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Navajo Nation to carry torch

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When the The Olympic torch finally begins working its way through Utah, it will make a brief detour into another nation, The Navajo Nation.

Among the torch-runners there will be a young woman who once took a detour of her own, into the white man's world, and then proudly circled back to the reservation.

News Specialist John Hollenhorst has the story from Monument Valley.

When Rosie Dayzie goes for a routine bit of jogging, her route might make her the envy of every runner in the world.

"I always dreamed of showcasing Monument Valley or the Navajo Nation. I think Monument Valley is the most beautiful place there is," Dayzie said.

She'll have her chance early next month, when the eyes of the world may be on Monument Valley. Rosie is eager to run with the torch on behalf of her Navajo people.

"I think it's also important to show the world that we have a group of people that have unique culture here," she said.

There was a time when Navajos felt they had to leave that culture to make a better life. Rosie's family lived in a mud hogan when she was born.

"My father said he wanted us to go to school off the reservation, and he felt there was more opportunity for us," Dayzie said.

She went to high school in Richfield, college in St. George and Salt Lake. And then ultimately came back to the reservation.

She now works in the development office of the Shonto Preperatory School, arranging grants, writing reports. The Navajo school nominated her to carry the Olympic torch.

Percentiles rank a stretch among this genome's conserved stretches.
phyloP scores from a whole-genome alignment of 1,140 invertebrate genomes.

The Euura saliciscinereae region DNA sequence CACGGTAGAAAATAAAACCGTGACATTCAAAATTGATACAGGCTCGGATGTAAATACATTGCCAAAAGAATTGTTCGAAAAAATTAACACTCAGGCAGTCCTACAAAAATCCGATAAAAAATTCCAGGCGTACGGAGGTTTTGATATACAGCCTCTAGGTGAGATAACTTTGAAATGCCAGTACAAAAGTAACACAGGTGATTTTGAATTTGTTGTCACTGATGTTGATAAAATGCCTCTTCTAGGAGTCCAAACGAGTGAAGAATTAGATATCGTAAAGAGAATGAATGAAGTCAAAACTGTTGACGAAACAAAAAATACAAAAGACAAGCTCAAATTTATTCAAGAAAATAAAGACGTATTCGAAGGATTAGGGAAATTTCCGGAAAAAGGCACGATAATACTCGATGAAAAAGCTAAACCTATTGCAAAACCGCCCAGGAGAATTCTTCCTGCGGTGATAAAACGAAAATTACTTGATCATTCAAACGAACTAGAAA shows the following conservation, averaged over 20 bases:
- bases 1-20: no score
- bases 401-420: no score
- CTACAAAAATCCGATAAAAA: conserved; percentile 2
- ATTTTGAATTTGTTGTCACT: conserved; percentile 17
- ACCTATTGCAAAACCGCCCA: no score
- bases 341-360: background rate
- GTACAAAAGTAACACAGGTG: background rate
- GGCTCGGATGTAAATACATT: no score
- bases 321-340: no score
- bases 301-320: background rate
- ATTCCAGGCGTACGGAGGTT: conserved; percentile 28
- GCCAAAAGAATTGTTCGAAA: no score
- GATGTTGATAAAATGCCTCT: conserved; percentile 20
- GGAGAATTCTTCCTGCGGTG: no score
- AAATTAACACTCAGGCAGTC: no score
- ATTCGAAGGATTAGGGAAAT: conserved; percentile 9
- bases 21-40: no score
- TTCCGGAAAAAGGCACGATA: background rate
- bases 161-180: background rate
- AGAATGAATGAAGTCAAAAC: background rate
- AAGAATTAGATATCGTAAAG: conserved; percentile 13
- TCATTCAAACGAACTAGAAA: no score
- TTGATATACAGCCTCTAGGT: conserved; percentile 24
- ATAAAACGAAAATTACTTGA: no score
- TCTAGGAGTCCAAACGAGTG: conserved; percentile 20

"Because to us, she's a perfect role-model of a young Navajo woman," said Nancy Maryboy of the Navajo Nation. "Sshe's athletic, she's smart, she has a lot of integrity, the kids love her."

Dayzie said, "I just felt it was important to get involved with something that is global. We're always telling our students, you gotta have a global awarenes. This is a way of showing our culture, our land, and that we're very proud."

Details of the torch relay celebration are being kept secret. But the Navajos are convinced it will bring national attention to their spectacular ancestral homeland.

"Most of the Navajo prayers and belief come from being in touch with nature and the land. We call it Mother Earth. We pray to just about every living thing here."

The Olympic torch run may give the world a chance to get in touch with the Navajos land. Even SLOC torch organizers are excited about the stretch that goes through Monument Valley. They say it'll be one of the highlights of the entire torch relay.